Long live USA.


    "America is still the best country in the world. But in today's world, that's like being valedictorian in summer school." - Dennis Miller
    19 May 2013, 10:28 AM Reply Like
  • investingInvestor
    , contributor
    Comments (1719) | Send Message
    Viper, I think you nail key points but go to extremes.


    1) The Fed's QE3 must taper off, but even the Fed does not know the timing or rate of decrease. Retail investors cannot time this. Wall Street bankers will maximize profit by maximizing volatility/churn.


    2) The USD remains strong and serves as the safest, most liquid, most credible global reserve currency. This is not knocking other currencies.


    3) The EU GDP is about 40% government spending, the US GDP is about 20% government spending per M* statistics. As long as Republicans fight successfully, the US will NOT become the EU.


    4) China is a moving target. Root for China's potential. The global economy through 2100 needs China to pull its heft.


    5) Stay positive, make positive plays.
    19 May 2013, 11:36 AM Reply Like
  • Viper740
    , contributor
    Comments (337) | Send Message
    Well said. I do have a penchant for extremism. But I do believe I'm right. I also agree with everything you said. (Except I'm not rooting for Communist China. I root for USA)


    I have some great plays on right now that are paying off handsomely.
    19 May 2013, 11:44 AM Reply Like
  • Ted Bear
    , contributor
    Comments (624) | Send Message
    The likely outcome...the not particuylarly hard to predict. You water the garden; it grows. You turn off the spigiot; it withers and wilts.


    What is difficult to predict is when this will occur. We now even have some pudits suggesting that the "qantitative " will run out before the 'easing'. Regardless, the effect of no more rain will produce the same outcome.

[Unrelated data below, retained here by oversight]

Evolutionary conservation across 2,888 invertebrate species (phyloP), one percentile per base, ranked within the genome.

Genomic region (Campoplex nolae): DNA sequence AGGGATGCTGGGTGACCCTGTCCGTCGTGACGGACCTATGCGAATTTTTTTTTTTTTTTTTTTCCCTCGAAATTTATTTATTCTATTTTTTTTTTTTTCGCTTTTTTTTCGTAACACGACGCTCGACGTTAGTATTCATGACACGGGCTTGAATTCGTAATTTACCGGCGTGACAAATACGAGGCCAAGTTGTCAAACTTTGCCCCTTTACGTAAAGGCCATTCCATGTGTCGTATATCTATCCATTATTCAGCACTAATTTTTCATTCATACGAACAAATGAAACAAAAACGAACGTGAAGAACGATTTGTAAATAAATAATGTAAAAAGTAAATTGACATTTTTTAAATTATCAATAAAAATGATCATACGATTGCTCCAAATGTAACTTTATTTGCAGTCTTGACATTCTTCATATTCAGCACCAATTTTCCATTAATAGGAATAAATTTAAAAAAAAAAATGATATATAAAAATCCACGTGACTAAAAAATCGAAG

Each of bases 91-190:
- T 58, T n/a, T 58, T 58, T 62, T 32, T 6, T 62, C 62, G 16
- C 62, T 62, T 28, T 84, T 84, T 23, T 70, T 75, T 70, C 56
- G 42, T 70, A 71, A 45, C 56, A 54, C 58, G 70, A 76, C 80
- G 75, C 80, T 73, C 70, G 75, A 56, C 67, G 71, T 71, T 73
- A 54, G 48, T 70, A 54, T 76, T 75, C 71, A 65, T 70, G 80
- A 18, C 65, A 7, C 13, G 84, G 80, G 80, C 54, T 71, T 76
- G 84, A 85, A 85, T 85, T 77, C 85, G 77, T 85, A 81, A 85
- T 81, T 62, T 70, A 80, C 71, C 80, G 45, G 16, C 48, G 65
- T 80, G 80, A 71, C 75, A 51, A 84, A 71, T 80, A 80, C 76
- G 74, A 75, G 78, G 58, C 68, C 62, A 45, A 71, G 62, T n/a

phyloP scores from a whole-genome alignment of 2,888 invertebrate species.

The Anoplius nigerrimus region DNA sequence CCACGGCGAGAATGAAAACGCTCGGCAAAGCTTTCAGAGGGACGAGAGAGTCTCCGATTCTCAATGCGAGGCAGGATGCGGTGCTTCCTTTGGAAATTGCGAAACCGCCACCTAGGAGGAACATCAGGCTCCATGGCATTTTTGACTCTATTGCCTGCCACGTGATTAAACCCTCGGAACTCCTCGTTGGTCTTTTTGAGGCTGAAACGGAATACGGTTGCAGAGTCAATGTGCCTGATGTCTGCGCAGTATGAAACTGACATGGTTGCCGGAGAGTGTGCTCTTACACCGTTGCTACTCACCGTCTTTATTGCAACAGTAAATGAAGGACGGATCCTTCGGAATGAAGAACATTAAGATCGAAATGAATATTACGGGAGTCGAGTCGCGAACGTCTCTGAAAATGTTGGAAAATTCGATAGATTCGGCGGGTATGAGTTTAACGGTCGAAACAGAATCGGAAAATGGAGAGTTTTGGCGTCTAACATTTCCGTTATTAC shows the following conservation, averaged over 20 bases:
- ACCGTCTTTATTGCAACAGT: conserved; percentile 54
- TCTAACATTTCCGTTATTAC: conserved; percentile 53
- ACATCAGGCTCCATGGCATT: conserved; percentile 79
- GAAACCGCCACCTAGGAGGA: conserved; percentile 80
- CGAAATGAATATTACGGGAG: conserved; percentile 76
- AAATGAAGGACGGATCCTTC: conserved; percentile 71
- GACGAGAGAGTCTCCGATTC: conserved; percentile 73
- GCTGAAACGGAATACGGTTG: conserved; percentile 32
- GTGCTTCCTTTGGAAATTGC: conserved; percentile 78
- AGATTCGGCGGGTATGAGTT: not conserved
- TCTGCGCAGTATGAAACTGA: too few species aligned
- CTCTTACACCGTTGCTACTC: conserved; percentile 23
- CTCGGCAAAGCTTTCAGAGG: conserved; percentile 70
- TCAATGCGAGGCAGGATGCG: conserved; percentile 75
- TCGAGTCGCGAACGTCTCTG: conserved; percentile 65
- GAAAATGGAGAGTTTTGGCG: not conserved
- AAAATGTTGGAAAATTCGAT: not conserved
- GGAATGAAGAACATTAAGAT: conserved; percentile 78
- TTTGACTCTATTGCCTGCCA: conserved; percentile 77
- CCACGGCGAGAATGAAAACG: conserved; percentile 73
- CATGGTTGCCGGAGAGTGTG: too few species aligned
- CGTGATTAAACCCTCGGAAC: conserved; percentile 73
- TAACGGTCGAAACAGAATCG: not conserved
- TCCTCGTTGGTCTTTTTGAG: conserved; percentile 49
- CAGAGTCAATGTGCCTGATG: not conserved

19 May 2013, 02:54 PM Reply Like
  • fshare
    , contributor
    Comment (1) | Send Message
    He spoke at Bard College at Simon's Rock, a small college (~ 400 total students) in Great Barrington, MA. His son previously graduated from Simon's Rock. Matriculants and graduates of Simon's Rock are awarded doctoral degrees in greater proportion that any other USA college or university.
    A hidden gem in the Berkshires.
    19 May 2013, 07:47 PM Reply Like
  • Aristiphones
    , contributor
    Comments (1327) | Send Message
    obviously a roaring equity market makes the Fed Chairman's job a lot more..."choice oriented" than saying..."dealing with a massive double dip depression scenario" folks such as he envisioned when ZIRP policy was first advocated and then introduced...then reintroduced...then reintroduced again...ALL to favorable results. this recovery is still a dog...something the Chairman has been "at paens" to point out over the totality of this "jobless prosperity" as David Rosenberg memorably called it oh these many years ago now. where is that "recovery for the rest of us" indeed. the goal should be to see to it that the trillions in "unforgiven tax revenues" is used towards maximum jobs growth so that this recovery can't start moving to a "second level" as computer gamers like to call it. i'm not the pro in that field but to me that says a ruthless knife to corruption (ideally in the back) and ferocious focus on every penny the Government has offered up to it in the form of non military "largesse" programs.
    19 May 2013, 07:47 PM Reply Like